National Institute on Aging

Clemson University Program Aims to Boost Black Students in Biomedical Engineering

Clemson University in South Carolina is launching the Call Me Doctor Esteemed Scholars Program for undergraduates who are from groups that are underrepresented in STEM and have an interest in conducting biomedically-related research and pursuing a Ph.D. or M.D./Ph.D after completing their undergraduate degree.

The idea is to help underrepresented students overcome the barriers that often keep them from entering graduate programs. Just 7.9 percent of students enrolled in bioengineering or biomedical engineering nationwide were from groups underrepresented in the discipline, according to the National Science Foundation’s 2019 Survey of Earned Doctorates.

The new program will provide mentors and research opportunities for undergraduates. It is designed to help students build confidence, create a STEM identity, and establish a network of peers, faculty, and administrators to support them on their academic journey. The program is open to students in bioengineering and bioengineering-related disciplines, including: biological sciences; genetics and biochemistry; electrical engineering; chemical engineering; and materials science and engineering. There will be room for five incoming first-year students per year, and the first cohort starts this fall.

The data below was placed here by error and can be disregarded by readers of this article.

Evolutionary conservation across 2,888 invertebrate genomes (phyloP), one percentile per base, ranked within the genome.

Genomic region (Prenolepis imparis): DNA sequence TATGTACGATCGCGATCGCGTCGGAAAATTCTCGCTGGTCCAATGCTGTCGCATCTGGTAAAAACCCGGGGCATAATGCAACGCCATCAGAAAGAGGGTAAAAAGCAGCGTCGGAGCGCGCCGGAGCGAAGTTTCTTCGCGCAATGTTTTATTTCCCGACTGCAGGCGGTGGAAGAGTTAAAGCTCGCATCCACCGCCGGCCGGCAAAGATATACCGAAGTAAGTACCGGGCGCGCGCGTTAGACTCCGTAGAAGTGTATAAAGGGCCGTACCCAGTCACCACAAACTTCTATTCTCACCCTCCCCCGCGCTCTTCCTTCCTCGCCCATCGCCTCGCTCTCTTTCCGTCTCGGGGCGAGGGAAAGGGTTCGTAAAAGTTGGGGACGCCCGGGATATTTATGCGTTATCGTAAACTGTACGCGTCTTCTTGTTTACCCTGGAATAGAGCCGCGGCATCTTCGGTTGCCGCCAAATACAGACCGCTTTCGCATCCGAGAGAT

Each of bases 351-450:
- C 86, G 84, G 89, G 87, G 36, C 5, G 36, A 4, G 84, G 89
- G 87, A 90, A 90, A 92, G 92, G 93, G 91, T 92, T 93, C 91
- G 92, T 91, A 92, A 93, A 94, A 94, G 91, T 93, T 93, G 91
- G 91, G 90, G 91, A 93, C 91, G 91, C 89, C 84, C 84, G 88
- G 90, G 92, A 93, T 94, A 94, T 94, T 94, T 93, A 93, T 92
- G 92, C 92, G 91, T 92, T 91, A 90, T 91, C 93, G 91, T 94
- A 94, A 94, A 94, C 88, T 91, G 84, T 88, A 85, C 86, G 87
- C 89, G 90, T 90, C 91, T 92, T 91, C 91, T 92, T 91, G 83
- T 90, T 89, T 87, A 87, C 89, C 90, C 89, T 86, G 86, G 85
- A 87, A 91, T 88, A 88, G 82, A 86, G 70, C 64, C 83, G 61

The program’s organizers are Angela Alexander-Bryant and Jordon Gilmore, both assistant professors of bioengineering at Clemson. “Our goal is to increase the number of students, particularly from underrepresented groups, who are participating in research early in their college years and then moving on to a Ph.D.,” Dr. Alexander-Bryant said. “We can also use this as a recruiting mechanism that helps bring in high-achieving students who might have gone elsewhere for college.”


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